While on the topic of food, as an aside; whose meat pie is the best? As an SJC alumni, nothing beats a hot, juicy Dario’s pie – dat bugga will burn a hole through your skin if you don’t use the right eating protocol, which can only be perfected by someone who learned to ride a bike with one hand while trying to avoid spilling the grease on a white uniform shirt. My wife swears by Pou. As a matter of fact, while I refuse to stand at Mr. Turo’s window, she gets the most special treatment from this upstanding gentleman, and even a soft caress of her hands whenever she shows up for her fix. Mr. Turo is only one of a number of endearing traditional small business locals that are unfortunately becoming endangered by the overpowering influx of Asian-owned food and grocery vending establishments.
These vendors, the street characters, a mayoral candidate who set up his campaign headquarters under a plum tree off Princess Margaret Drive; just a stone’s throw from some of the most expensive homes in Belize. I can go on and on with the many characters that make up this city and the things that make it special in my heart. Beneath the disorder, the seeming chaos and beneath its paradoxical exterior, lies a great deal of humour, heart, and warmth that cannot be described or replicated, and certainly that no tourist on a day visit can experience.
The attitude of Belize City residents is remarkable. As disturbing as the recent spike in violent crime has been, it will take a lot more than a broad daylight ride-by shooting in downtown to empty the streets. The resilience of Belize City and its residents is indescribable and is on full display whenever a disaster strikes. The frequent rain floods and even the occasional hurricane barely dampens our spirits and has never forced us to flee, despite cheaper higher land to the west. Check we pan carnival day! Forget watching the costumes, I get more joy from watching the onlookers who represent to me what the City is all about as I view a mix of ethnicity, social and economic diversity, the like of what exists no place else in the world.
This joyful mix of culture shines no brighter than at the Michael Finnigan Market and its surrounding areas; aptly named after a man who embodies the spirit of this great city. An early morning walk through the market is a joyful event. This venue features stalls teeming with everything for sale, and buyers from all walks of life. Outside the market along the banks of the canal one can furnish one’s house, shop for an evening gown, and even get groomed. In the entire area, typical City style, disorder is the order of the day, further exacerbated by the presence of the largest bus terminal in the country smack in the middle of a narrow congested area.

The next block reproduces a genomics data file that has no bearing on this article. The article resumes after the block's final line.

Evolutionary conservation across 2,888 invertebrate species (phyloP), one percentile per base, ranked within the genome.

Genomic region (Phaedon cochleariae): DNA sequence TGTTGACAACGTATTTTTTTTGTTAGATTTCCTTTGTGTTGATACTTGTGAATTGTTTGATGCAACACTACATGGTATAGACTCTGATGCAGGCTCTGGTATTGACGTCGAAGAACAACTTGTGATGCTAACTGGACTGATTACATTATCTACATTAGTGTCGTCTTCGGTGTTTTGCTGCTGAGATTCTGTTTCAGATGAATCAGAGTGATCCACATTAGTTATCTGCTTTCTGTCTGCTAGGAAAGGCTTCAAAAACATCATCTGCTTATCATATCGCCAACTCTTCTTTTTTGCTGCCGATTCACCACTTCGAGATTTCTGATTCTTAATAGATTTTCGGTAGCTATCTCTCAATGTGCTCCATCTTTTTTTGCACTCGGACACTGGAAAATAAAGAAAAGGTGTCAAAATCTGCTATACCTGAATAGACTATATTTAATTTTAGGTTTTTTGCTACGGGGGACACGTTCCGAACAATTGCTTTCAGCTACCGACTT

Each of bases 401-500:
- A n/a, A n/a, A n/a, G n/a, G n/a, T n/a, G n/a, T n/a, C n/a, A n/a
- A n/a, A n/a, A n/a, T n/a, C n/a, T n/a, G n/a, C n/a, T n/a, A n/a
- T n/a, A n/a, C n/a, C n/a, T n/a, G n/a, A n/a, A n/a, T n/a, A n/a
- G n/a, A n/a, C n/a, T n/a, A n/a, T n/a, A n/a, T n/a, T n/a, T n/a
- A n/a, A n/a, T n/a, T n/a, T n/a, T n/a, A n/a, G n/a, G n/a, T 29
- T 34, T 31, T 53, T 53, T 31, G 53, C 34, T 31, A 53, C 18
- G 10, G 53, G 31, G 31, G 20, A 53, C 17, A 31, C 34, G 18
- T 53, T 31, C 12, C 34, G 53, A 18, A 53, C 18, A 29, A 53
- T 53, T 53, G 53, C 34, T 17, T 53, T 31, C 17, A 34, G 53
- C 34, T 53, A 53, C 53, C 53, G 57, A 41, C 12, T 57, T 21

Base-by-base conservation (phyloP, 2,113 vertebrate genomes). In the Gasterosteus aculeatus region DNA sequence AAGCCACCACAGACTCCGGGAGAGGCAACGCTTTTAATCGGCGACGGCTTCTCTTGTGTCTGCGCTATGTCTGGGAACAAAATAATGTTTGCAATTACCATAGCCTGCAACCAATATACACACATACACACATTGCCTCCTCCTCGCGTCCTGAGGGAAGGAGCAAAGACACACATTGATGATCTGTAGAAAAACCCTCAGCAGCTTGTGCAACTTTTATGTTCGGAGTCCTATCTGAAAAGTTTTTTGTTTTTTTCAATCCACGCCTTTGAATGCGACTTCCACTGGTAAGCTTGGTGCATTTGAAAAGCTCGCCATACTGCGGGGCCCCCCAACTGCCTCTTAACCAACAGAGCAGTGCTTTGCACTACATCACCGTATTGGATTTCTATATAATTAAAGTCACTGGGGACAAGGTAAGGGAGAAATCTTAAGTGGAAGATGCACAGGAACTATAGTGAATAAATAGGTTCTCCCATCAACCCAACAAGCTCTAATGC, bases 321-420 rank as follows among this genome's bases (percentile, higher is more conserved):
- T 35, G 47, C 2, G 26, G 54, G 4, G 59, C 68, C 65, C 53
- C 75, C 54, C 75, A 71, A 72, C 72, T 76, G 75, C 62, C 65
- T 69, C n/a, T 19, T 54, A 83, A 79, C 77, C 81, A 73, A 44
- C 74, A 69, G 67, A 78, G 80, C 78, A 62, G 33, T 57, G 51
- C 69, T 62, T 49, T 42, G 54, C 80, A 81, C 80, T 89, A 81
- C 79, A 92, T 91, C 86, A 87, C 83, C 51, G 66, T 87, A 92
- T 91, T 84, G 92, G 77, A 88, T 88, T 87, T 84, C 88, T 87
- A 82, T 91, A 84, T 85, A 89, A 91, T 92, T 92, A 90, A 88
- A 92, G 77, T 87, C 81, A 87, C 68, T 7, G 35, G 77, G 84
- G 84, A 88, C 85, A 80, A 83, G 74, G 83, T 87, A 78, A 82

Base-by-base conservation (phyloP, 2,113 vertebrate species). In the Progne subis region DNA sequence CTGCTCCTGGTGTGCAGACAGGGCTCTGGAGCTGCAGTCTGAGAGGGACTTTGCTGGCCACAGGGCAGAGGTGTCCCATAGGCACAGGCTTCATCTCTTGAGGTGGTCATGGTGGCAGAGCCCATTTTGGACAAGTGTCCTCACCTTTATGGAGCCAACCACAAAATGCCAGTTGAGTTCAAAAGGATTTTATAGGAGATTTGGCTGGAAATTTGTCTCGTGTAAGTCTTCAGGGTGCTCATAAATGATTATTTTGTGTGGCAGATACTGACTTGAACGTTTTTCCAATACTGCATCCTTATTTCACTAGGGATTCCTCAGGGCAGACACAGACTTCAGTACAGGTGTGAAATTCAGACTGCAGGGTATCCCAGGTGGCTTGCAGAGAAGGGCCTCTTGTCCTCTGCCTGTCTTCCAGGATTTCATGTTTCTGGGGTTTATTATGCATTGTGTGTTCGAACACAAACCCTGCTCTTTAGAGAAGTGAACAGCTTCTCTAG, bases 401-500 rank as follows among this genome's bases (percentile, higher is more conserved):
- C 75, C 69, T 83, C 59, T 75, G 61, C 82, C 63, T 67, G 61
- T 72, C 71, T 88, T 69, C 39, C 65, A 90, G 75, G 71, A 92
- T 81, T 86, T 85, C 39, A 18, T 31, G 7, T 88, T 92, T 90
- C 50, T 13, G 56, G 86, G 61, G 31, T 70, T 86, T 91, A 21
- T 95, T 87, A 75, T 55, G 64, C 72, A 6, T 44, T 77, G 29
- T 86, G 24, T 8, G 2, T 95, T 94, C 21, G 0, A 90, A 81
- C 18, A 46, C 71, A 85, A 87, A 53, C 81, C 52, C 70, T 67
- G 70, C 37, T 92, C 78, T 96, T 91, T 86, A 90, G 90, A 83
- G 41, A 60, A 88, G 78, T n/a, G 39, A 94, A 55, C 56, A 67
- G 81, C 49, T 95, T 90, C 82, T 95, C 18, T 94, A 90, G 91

I often imagine a city of order and what it would be like. I wonder if with order we would lose that which makes this city great. The same attitudes that make us resilient also make us outspoken, colorful, funny and interesting. The same defiance that compels us to ignore rules also makes us strong and keeps our essence intact. I remember once, in response to the attempt made to develop the Fort George area as a Tourism Zone, the great Jules Vasquez advised me that Belize City ought to market itself to tourists as an urban adventure and we need to stop pretending to be what we are not. I balked at his comments and we forged ahead with works in the area. Several years later, when I look at the already dilapidated condition of the improvements, and the chaos that continues in reign outside the gates of the Tourist Village, I realize that Jules was right; we are who we are.
I am slowly coming to accept Sammy’s advice. As much as I celebrate and am thankful for the infrastructural improvements that seem to be ever so slowly changing the landscape of the Old Capital, I remain nostalgic and hopeful that the spirit of this city will never be cemented over; that the day to day joy of community that is shared by those that call it home will never be extinguished. Perhaps someday, some wise promoter will understand how to package the wonderful disorderly essence that drives this city to survive and to grow. Maybe our organic, authentic self is what we ought to be, and perhaps we need to learn to sail with that identity.
Since Hurricane Katrina and massive flooding in the Lakefront area, the canal off the lake in New Orleans no longer looks the same. Reconstruction and gentrification of the area has transformed it into just another tourist trap.